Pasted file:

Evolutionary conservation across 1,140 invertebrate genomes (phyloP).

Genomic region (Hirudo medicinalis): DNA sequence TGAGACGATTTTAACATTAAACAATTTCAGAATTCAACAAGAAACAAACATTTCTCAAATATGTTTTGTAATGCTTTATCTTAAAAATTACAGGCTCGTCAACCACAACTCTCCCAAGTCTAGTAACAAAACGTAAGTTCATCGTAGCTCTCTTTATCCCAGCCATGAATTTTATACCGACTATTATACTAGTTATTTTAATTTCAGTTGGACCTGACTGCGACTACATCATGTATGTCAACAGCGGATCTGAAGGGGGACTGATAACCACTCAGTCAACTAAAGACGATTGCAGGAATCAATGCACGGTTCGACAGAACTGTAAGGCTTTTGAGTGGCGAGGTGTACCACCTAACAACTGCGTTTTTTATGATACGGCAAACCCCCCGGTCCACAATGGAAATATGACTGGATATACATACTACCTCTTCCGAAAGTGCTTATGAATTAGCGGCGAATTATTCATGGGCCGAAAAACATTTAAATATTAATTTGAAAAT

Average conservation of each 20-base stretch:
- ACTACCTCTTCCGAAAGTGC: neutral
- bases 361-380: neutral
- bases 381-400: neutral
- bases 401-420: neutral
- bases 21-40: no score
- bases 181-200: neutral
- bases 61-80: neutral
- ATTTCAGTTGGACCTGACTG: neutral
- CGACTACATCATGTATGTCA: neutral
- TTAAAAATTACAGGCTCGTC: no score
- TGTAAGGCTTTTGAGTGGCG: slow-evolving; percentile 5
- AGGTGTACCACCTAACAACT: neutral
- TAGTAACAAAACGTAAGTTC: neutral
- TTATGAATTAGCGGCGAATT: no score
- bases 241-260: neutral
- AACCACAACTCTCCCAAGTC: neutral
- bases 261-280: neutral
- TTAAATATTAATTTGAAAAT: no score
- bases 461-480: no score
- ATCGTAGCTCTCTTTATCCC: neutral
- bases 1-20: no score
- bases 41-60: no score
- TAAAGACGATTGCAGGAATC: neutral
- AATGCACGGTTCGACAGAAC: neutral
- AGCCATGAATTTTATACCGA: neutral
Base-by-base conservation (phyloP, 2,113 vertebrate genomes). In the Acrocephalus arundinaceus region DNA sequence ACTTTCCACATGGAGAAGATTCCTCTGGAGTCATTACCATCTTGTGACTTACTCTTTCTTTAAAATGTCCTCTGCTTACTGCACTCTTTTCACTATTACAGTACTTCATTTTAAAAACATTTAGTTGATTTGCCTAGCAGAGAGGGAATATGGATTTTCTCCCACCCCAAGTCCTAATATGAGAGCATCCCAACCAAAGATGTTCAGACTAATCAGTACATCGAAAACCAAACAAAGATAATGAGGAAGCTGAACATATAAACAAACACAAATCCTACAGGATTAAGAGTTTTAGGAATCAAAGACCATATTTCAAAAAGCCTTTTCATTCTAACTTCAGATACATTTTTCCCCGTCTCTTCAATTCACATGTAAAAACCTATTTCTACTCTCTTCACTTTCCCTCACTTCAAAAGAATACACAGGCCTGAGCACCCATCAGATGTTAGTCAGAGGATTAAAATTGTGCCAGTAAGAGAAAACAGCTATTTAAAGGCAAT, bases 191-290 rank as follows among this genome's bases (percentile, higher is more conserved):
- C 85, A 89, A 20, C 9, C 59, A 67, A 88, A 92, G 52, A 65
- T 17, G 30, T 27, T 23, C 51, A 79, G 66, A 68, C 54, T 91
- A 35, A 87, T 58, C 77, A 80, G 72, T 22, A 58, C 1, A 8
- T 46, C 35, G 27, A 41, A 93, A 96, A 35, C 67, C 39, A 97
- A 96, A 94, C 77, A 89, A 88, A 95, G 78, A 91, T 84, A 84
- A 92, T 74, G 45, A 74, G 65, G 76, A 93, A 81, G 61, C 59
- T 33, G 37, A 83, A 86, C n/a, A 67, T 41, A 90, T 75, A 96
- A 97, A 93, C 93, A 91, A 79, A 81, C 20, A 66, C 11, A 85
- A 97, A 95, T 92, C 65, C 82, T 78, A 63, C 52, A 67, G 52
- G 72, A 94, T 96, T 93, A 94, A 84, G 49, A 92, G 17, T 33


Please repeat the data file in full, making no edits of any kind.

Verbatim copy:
Evolutionary conservation across 1,140 invertebrate genomes (phyloP).

Genomic region (Hirudo medicinalis): DNA sequence TGAGACGATTTTAACATTAAACAATTTCAGAATTCAACAAGAAACAAACATTTCTCAAATATGTTTTGTAATGCTTTATCTTAAAAATTACAGGCTCGTCAACCACAACTCTCCCAAGTCTAGTAACAAAACGTAAGTTCATCGTAGCTCTCTTTATCCCAGCCATGAATTTTATACCGACTATTATACTAGTTATTTTAATTTCAGTTGGACCTGACTGCGACTACATCATGTATGTCAACAGCGGATCTGAAGGGGGACTGATAACCACTCAGTCAACTAAAGACGATTGCAGGAATCAATGCACGGTTCGACAGAACTGTAAGGCTTTTGAGTGGCGAGGTGTACCACCTAACAACTGCGTTTTTTATGATACGGCAAACCCCCCGGTCCACAATGGAAATATGACTGGATATACATACTACCTCTTCCGAAAGTGCTTATGAATTAGCGGCGAATTATTCATGGGCCGAAAAACATTTAAATATTAATTTGAAAAT

Average conservation of each 20-base stretch:
- ACTACCTCTTCCGAAAGTGC: neutral
- bases 361-380: neutral
- bases 381-400: neutral
- bases 401-420: neutral
- bases 21-40: no score
- bases 181-200: neutral
- bases 61-80: neutral
- ATTTCAGTTGGACCTGACTG: neutral
- CGACTACATCATGTATGTCA: neutral
- TTAAAAATTACAGGCTCGTC: no score
- TGTAAGGCTTTTGAGTGGCG: slow-evolving; percentile 5
- AGGTGTACCACCTAACAACT: neutral
- TAGTAACAAAACGTAAGTTC: neutral
- TTATGAATTAGCGGCGAATT: no score
- bases 241-260: neutral
- AACCACAACTCTCCCAAGTC: neutral
- bases 261-280: neutral
- TTAAATATTAATTTGAAAAT: no score
- bases 461-480: no score
- ATCGTAGCTCTCTTTATCCC: neutral
- bases 1-20: no score
- bases 41-60: no score
- TAAAGACGATTGCAGGAATC: neutral
- AATGCACGGTTCGACAGAAC: neutral
- AGCCATGAATTTTATACCGA: neutral
Base-by-base conservation (phyloP, 2,113 vertebrate genomes). In the Acrocephalus arundinaceus region DNA sequence ACTTTCCACATGGAGAAGATTCCTCTGGAGTCATTACCATCTTGTGACTTACTCTTTCTTTAAAATGTCCTCTGCTTACTGCACTCTTTTCACTATTACAGTACTTCATTTTAAAAACATTTAGTTGATTTGCCTAGCAGAGAGGGAATATGGATTTTCTCCCACCCCAAGTCCTAATATGAGAGCATCCCAACCAAAGATGTTCAGACTAATCAGTACATCGAAAACCAAACAAAGATAATGAGGAAGCTGAACATATAAACAAACACAAATCCTACAGGATTAAGAGTTTTAGGAATCAAAGACCATATTTCAAAAAGCCTTTTCATTCTAACTTCAGATACATTTTTCCCCGTCTCTTCAATTCACATGTAAAAACCTATTTCTACTCTCTTCACTTTCCCTCACTTCAAAAGAATACACAGGCCTGAGCACCCATCAGATGTTAGTCAGAGGATTAAAATTGTGCCAGTAAGAGAAAACAGCTATTTAAAGGCAAT, bases 191-290 rank as follows among this genome's bases (percentile, higher is more conserved):
- C 85, A 89, A 20, C 9, C 59, A 67, A 88, A 92, G 52, A 65
- T 17, G 30, T 27, T 23, C 51, A 79, G 66, A 68, C 54, T 91
- A 35, A 87, T 58, C 77, A 80, G 72, T 22, A 58, C 1, A 8
- T 46, C 35, G 27, A 41, A 93, A 96, A 35, C 67, C 39, A 97
- A 96, A 94, C 77, A 89, A 88, A 95, G 78, A 91, T 84, A 84
- A 92, T 74, G 45, A 74, G 65, G 76, A 93, A 81, G 61, C 59
- T 33, G 37, A 83, A 86, C n/a, A 67, T 41, A 90, T 75, A 96
- A 97, A 93, C 93, A 91, A 79, A 81, C 20, A 66, C 11, A 85
- A 97, A 95, T 92, C 65, C 82, T 78, A 63, C 52, A 67, G 52
- G 72, A 94, T 96, T 93, A 94, A 84, G 49, A 92, G 17, T 33